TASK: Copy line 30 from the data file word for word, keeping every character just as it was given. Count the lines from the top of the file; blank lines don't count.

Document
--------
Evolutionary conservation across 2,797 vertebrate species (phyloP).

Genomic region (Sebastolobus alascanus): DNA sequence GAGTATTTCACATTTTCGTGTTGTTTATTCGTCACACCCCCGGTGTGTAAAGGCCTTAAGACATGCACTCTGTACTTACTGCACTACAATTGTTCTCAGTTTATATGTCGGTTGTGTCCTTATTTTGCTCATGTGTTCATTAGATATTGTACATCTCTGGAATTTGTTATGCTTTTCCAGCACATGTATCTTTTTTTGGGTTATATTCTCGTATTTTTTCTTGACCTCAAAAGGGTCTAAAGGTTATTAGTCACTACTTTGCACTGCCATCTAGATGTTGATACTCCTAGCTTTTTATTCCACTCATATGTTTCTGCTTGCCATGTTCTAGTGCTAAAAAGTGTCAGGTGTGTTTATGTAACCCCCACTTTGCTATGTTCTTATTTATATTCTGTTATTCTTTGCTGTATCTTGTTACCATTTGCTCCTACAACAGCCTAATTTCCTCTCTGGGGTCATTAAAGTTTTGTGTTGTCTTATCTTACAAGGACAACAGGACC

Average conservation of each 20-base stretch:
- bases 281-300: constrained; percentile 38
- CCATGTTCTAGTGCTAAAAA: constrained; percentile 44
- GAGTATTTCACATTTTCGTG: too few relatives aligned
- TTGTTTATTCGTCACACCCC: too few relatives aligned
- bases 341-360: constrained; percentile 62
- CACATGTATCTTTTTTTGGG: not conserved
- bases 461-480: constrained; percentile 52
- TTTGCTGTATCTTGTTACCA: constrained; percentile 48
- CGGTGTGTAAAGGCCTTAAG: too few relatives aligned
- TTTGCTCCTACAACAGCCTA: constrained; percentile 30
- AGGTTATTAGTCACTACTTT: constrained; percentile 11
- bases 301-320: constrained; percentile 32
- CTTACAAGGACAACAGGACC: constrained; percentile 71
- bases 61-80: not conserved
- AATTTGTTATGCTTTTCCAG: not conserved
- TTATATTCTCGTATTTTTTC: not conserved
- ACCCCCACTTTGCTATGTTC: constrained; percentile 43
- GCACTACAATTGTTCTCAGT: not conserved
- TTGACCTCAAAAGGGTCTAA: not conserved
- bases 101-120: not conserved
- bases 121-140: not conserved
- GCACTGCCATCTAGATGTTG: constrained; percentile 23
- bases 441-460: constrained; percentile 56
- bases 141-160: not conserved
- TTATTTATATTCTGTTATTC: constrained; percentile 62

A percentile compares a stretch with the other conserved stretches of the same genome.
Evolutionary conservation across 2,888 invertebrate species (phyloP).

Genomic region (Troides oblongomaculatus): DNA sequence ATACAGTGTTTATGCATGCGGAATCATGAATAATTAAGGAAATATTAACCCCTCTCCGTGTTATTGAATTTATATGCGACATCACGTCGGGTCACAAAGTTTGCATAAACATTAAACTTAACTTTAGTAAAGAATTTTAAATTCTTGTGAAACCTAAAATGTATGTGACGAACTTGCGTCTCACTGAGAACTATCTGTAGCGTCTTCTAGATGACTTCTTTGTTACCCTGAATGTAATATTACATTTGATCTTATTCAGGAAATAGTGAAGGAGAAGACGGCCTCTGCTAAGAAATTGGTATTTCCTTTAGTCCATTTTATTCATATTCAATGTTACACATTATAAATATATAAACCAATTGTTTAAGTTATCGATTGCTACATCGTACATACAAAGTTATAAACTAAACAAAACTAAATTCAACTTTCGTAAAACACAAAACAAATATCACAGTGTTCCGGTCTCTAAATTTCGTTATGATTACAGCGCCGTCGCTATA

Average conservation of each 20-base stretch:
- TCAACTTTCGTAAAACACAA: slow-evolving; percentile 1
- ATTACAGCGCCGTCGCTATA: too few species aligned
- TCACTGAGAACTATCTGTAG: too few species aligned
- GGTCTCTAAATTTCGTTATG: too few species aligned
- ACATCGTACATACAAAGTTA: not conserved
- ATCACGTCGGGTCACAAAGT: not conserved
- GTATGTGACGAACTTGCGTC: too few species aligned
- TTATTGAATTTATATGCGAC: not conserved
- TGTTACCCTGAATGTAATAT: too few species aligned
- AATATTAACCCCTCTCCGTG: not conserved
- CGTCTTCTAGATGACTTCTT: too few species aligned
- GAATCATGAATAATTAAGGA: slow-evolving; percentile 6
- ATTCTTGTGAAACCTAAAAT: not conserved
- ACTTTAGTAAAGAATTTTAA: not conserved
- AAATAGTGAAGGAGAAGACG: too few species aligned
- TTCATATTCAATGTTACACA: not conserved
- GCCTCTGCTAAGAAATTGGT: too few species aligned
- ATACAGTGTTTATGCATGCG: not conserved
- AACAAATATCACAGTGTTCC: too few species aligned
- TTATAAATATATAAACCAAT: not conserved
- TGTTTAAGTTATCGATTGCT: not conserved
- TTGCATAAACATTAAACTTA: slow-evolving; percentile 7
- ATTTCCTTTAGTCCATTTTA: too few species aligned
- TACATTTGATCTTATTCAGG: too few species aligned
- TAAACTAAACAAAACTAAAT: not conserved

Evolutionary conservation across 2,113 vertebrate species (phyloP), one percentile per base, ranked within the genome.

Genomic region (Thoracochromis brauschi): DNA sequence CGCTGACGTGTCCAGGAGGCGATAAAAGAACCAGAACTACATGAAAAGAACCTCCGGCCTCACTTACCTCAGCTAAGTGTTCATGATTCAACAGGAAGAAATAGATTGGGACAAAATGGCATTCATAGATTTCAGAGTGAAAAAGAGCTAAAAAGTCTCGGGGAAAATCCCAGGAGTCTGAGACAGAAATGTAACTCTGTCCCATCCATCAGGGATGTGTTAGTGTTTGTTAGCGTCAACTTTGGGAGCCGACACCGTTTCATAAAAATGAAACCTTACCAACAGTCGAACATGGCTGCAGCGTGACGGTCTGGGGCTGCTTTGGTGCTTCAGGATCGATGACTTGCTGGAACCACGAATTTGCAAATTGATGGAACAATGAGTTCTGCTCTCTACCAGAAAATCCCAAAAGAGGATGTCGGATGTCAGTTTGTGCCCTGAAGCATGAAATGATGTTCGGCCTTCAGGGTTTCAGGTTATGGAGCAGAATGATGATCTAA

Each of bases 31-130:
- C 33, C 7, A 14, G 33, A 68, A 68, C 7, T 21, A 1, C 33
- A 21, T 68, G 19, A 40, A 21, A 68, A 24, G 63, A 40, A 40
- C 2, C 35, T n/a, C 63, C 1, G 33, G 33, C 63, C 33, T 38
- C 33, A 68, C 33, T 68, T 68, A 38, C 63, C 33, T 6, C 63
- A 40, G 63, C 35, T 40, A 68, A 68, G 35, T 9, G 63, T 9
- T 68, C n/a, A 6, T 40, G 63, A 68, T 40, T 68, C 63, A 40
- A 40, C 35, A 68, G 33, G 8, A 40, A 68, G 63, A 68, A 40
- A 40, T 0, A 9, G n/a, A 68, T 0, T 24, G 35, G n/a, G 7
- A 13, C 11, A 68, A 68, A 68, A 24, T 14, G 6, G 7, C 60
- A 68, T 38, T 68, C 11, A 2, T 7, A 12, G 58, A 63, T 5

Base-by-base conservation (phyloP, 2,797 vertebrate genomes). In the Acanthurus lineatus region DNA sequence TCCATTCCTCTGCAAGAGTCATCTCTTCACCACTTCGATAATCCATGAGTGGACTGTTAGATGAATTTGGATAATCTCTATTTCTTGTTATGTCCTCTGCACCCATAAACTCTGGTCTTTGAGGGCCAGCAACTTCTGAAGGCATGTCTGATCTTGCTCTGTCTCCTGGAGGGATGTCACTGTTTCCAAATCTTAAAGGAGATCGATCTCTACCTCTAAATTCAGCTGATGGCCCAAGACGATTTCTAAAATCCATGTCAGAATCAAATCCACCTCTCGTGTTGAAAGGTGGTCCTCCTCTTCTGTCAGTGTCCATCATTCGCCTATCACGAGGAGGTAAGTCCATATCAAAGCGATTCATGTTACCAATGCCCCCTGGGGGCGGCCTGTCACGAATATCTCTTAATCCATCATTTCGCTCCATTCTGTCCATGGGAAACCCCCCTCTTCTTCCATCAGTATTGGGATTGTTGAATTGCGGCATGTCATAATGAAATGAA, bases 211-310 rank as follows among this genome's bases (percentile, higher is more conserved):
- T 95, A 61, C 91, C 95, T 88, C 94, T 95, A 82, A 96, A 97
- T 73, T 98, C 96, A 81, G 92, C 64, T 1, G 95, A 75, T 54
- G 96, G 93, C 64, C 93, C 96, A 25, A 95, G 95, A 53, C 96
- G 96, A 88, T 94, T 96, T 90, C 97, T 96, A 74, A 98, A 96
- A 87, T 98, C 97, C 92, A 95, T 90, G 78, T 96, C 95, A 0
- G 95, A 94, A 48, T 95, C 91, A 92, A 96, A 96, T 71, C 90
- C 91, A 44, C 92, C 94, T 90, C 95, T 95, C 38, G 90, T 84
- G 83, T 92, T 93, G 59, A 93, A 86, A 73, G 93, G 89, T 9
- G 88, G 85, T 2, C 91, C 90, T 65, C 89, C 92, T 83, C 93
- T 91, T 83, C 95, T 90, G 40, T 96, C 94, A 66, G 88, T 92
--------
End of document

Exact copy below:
Evolutionary conservation across 2,888 invertebrate species (phyloP).